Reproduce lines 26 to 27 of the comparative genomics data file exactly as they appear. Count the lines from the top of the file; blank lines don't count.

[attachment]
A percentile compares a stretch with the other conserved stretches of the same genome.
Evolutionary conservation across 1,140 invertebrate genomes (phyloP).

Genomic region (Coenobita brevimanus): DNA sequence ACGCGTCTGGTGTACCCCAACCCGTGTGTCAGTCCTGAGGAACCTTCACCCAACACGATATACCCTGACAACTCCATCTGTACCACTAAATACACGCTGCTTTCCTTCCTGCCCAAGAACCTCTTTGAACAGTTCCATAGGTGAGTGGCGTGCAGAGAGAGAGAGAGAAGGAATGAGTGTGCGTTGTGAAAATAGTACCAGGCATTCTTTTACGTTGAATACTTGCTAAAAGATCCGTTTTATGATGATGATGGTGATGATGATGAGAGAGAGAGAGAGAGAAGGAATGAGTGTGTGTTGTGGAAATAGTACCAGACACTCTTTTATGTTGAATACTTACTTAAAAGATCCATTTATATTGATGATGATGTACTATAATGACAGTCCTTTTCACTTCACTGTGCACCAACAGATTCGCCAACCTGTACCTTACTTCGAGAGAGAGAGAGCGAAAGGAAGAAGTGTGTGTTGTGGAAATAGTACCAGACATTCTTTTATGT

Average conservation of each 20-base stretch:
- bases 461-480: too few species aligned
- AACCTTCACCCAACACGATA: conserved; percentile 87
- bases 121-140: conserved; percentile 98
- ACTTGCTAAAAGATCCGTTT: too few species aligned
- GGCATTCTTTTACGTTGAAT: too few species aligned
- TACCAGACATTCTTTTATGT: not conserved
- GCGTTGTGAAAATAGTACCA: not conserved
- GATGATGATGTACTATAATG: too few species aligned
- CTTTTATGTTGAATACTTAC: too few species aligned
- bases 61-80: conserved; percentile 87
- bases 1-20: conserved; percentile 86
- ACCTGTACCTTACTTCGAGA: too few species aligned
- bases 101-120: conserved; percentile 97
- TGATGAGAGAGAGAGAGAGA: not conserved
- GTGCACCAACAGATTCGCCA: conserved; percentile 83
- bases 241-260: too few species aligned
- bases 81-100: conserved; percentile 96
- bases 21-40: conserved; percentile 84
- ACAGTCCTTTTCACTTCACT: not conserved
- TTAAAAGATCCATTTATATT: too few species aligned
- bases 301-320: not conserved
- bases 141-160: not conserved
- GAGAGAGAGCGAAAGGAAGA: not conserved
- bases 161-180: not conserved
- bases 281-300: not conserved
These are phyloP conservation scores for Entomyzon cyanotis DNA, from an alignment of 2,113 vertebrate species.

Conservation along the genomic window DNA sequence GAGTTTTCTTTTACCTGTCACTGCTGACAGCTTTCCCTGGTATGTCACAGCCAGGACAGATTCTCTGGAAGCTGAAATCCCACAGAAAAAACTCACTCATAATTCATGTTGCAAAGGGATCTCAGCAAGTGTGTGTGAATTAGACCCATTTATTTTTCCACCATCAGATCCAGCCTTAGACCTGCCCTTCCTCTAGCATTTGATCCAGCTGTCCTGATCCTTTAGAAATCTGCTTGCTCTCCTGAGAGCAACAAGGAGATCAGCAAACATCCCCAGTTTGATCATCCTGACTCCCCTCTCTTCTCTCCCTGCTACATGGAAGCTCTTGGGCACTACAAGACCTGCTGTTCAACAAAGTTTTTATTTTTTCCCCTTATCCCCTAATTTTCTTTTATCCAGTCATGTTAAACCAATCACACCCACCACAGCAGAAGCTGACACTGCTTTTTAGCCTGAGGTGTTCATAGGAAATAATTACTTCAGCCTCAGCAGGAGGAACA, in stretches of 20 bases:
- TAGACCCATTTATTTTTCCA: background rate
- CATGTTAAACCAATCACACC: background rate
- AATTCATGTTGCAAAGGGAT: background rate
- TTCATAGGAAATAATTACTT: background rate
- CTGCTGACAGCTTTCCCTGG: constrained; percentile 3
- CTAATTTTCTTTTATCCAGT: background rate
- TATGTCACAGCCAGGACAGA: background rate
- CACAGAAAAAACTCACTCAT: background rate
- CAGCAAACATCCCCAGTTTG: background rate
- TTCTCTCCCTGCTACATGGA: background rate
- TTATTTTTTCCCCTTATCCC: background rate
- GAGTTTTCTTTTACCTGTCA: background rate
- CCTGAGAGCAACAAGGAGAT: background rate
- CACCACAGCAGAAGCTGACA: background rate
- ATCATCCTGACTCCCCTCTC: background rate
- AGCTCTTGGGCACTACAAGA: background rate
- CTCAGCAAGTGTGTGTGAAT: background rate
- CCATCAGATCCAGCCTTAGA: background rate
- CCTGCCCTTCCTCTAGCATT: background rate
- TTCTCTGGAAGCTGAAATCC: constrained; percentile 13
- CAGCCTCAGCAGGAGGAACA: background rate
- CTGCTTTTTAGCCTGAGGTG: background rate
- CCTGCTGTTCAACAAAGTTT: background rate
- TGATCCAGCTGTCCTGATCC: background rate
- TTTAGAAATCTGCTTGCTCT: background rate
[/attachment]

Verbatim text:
- bases 141-160: not conserved
- GAGAGAGAGCGAAAGGAAGA: not conserved